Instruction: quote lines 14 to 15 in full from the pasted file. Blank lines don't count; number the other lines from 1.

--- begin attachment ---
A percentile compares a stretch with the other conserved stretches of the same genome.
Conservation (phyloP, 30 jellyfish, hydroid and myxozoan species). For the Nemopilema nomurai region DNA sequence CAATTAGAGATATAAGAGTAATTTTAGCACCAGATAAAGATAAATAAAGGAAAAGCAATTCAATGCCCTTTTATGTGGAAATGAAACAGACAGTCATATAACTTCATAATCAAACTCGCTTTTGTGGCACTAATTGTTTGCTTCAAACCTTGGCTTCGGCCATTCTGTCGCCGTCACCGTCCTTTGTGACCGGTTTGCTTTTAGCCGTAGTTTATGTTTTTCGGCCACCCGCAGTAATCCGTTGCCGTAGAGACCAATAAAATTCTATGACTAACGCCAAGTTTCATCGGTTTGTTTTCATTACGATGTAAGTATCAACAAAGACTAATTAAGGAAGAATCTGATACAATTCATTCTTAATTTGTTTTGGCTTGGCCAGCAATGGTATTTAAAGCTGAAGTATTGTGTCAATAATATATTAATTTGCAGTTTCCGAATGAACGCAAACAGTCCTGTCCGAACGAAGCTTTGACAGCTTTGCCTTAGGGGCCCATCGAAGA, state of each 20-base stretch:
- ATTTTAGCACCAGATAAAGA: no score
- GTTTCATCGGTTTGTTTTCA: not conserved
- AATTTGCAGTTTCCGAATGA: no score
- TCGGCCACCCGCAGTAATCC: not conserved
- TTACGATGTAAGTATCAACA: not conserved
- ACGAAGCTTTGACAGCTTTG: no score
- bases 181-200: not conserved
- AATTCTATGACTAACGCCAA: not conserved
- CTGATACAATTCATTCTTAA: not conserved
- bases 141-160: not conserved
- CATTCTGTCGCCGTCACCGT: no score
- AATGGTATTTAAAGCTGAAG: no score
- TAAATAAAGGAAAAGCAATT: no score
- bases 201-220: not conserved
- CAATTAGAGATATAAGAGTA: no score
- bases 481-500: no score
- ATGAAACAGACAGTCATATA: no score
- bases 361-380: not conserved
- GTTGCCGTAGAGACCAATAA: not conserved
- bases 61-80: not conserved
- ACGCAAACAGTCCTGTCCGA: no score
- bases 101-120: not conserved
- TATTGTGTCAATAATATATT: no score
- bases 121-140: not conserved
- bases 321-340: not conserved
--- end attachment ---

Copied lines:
- AATGGTATTTAAAGCTGAAG: no score
- TAAATAAAGGAAAAGCAATT: no score